The razzle-dazzle sequin costumes, jazz hands, and cheesy grins that you're used to seeing on the Great White Way is *so* yesterday. Waitress the Musical, adapted from the 2007 film, ditches the tired "damsel in distress" narrative and provides women (and all people) with a fresh, relatable story, set to contemporary, soulful music.
What separates Waitress from any other musical is the imperfection it captures. It's a universal story about real characters, going through real life sh*t. The musical revolves around Jenna Hunterson, a small-town diner waitress, faced with the decision of sticking with her miserable marriage, raising a child with a man whom she does not love, and serving to get by, or forging her own path by raising a child alone and embracing her dream of opening up her own pie shop. There's really no riding off into the sunset with a knight in shining armor in this story. "People can watch this and say, 'That's me. That's my friend. That's my sister. I know that person,' says director Diane Paulus. 'I feel for that character, because I understand it'...that's why people love this show."
Grammy nominated singer-songwriter Sara Bareilles' score really helps all of the characters come to life, according to Paulus. "Her music just cuts right across that proscenium and enters your gut and your heart and your mind," Paulus says. Which, really, probably comes as no surprise. If you're a human being with a pulse, you need a moment after hearing any of her most popular, emotion-filled hits, like "Gravity," "Brave," and "I Choose You," (whether you admit it or not), and can understand why Sara is such an integral part of this powerful creative team.
Tony Award-winning director Paulus is no stranger to making Broadway history happen—she cast Tony winner Patina Miller as the Leading Player in the 2013 revival of Pippin, the first woman to take on the iconic role—and Waitress is no exception when it comes to forging new paths for women in theater: it is the first Broadway musical to have six main creative roles fulfilled by females, including Paulus, composer and lyricist Bareilles, book writer Jessie Nelson, choreographer Lorin Latarro, music director Nadia DiGiallonardo, and costume designer Suttirat Lalarb. But the most important takeaway is not just that the creative team is made up of women. These artists are at the top of their field, regardless of their gender.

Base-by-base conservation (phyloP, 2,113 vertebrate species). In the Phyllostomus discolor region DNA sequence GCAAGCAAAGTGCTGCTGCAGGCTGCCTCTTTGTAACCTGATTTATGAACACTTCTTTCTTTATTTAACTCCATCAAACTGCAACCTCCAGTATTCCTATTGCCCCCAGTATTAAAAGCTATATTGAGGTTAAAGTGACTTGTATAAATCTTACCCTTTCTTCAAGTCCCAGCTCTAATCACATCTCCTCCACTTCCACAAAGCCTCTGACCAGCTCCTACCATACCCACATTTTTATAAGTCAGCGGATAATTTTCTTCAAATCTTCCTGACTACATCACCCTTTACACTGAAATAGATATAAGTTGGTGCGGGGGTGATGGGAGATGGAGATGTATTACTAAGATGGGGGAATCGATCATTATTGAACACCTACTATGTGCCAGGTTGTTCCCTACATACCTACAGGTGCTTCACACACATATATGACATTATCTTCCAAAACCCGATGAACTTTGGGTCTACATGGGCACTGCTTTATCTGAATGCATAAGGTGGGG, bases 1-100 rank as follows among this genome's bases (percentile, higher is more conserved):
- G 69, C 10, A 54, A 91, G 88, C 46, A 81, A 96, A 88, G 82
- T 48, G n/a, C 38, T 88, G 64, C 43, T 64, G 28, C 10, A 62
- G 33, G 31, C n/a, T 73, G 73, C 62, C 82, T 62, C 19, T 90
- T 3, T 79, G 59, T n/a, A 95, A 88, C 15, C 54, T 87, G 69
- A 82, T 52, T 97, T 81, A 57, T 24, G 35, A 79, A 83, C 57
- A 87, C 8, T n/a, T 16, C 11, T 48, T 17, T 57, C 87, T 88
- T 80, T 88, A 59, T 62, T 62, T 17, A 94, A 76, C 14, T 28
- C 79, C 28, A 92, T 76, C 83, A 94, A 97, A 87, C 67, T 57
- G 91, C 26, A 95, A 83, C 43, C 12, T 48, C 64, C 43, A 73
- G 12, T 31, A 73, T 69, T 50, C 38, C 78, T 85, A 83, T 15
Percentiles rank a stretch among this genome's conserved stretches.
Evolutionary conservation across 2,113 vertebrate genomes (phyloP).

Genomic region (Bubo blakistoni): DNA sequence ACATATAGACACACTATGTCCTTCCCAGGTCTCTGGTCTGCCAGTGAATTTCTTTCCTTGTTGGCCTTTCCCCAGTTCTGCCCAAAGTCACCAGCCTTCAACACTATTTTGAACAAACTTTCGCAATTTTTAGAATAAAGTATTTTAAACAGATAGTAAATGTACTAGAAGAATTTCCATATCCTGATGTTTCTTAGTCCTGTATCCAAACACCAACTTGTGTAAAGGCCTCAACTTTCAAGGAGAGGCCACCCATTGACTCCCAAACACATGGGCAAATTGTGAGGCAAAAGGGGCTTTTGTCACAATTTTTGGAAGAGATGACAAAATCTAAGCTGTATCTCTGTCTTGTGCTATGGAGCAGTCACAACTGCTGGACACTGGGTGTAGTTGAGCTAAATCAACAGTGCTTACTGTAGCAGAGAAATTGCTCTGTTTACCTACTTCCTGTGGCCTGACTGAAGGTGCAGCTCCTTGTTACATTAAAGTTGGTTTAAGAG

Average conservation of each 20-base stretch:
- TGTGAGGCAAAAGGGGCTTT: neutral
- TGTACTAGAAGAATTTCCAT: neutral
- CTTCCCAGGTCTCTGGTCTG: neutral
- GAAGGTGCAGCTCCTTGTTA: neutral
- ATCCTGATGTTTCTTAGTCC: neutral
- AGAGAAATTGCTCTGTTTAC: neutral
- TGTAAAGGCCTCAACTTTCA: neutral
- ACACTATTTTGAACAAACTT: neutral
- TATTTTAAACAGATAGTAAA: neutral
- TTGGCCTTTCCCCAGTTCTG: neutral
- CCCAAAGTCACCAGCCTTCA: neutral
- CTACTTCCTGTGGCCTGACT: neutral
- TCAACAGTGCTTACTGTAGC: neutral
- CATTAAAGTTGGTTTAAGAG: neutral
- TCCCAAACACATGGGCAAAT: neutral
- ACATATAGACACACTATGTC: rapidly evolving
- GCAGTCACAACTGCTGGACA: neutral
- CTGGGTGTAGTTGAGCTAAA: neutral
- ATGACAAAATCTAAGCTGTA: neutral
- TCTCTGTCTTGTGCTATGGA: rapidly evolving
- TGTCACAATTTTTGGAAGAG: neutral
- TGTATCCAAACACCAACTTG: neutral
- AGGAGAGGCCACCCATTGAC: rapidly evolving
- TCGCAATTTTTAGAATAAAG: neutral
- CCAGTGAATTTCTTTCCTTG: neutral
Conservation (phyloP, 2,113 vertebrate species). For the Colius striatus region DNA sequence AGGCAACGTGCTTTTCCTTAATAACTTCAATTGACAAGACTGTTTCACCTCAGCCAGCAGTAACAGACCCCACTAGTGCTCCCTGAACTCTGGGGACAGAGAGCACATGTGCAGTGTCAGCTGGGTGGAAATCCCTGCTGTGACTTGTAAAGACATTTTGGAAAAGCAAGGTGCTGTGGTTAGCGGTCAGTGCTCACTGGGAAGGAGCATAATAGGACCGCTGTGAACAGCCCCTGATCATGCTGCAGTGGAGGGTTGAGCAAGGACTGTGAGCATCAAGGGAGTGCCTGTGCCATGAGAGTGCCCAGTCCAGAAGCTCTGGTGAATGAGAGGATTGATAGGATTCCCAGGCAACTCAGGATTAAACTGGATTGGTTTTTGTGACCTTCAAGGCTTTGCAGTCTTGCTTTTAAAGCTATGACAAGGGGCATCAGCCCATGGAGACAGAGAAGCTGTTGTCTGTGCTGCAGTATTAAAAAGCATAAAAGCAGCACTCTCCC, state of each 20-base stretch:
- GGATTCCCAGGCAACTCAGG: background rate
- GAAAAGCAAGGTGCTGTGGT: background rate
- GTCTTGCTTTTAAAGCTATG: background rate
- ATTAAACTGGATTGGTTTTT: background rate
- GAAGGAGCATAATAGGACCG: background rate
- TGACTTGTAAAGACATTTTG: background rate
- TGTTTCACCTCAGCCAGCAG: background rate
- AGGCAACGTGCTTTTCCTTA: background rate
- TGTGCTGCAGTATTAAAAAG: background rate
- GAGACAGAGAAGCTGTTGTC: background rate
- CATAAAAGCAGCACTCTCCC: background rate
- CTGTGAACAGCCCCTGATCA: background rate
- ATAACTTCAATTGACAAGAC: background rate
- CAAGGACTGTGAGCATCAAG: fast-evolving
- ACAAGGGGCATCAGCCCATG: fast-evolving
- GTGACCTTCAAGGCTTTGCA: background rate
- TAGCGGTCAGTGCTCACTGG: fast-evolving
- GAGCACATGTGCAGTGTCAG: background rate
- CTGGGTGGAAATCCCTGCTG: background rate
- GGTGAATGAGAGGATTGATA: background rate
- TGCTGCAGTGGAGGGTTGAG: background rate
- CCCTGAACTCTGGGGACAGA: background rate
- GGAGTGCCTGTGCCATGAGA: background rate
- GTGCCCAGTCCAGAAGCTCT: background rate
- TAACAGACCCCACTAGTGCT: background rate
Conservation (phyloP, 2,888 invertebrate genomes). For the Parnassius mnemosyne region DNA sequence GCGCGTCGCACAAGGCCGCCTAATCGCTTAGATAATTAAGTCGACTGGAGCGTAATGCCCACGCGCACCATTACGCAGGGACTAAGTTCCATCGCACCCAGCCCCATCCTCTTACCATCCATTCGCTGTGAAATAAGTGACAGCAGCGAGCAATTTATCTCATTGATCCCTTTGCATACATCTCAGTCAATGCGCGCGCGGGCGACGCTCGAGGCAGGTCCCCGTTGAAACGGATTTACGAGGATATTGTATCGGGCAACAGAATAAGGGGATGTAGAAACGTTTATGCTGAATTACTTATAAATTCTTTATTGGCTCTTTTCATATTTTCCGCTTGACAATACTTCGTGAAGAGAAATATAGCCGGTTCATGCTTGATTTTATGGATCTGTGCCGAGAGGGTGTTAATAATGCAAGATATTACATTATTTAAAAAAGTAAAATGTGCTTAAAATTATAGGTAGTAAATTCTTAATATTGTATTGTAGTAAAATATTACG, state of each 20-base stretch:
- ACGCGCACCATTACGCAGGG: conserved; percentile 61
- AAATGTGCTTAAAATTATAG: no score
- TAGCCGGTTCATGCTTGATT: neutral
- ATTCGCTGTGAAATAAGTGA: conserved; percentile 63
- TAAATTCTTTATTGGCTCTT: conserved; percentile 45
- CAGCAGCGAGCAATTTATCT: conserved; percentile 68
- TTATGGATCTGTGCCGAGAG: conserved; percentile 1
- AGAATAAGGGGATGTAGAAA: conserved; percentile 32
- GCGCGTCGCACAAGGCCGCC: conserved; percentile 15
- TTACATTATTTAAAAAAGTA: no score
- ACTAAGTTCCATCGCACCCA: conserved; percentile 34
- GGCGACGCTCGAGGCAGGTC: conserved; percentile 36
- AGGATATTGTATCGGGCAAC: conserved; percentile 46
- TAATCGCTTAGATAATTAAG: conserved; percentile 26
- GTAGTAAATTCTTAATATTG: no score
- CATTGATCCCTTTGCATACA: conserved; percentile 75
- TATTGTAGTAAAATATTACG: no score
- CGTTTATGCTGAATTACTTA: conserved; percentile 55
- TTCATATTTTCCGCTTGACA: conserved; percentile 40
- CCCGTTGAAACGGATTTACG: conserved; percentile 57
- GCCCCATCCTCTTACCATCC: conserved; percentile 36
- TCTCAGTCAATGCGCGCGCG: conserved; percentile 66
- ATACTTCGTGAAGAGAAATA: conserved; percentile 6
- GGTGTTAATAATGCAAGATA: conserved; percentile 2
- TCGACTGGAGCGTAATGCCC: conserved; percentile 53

Paulus discusses the influence of the visibility of female role models, not only in the realm of theater, but simply normalizing women in leadership roles in general. Seeing women creating incredible work is exactly what young women need in 2016 to realize their own potential. "What I'm happy about in terms of noting this historic moment," she says, "is that we can celebrate this, and shed a light on it, not so much to pat ourselves on the back at all, but just to send a signal to the next generation of young women." Ultimately, Waitress is about one woman's quest for self-fulfillment, while behind the scenes, there are amazing women paving the way for other women's success. "Here we are," Paulus states, "it's the twenty-first century. We are here and you can be here too."
With a cast led by Tony winner Jessie Mueller, Waitress opens in Broadway previews March 25th at 8pm, and begins its official Broadway run on April 24th at the Brooks Atkinson Theater.
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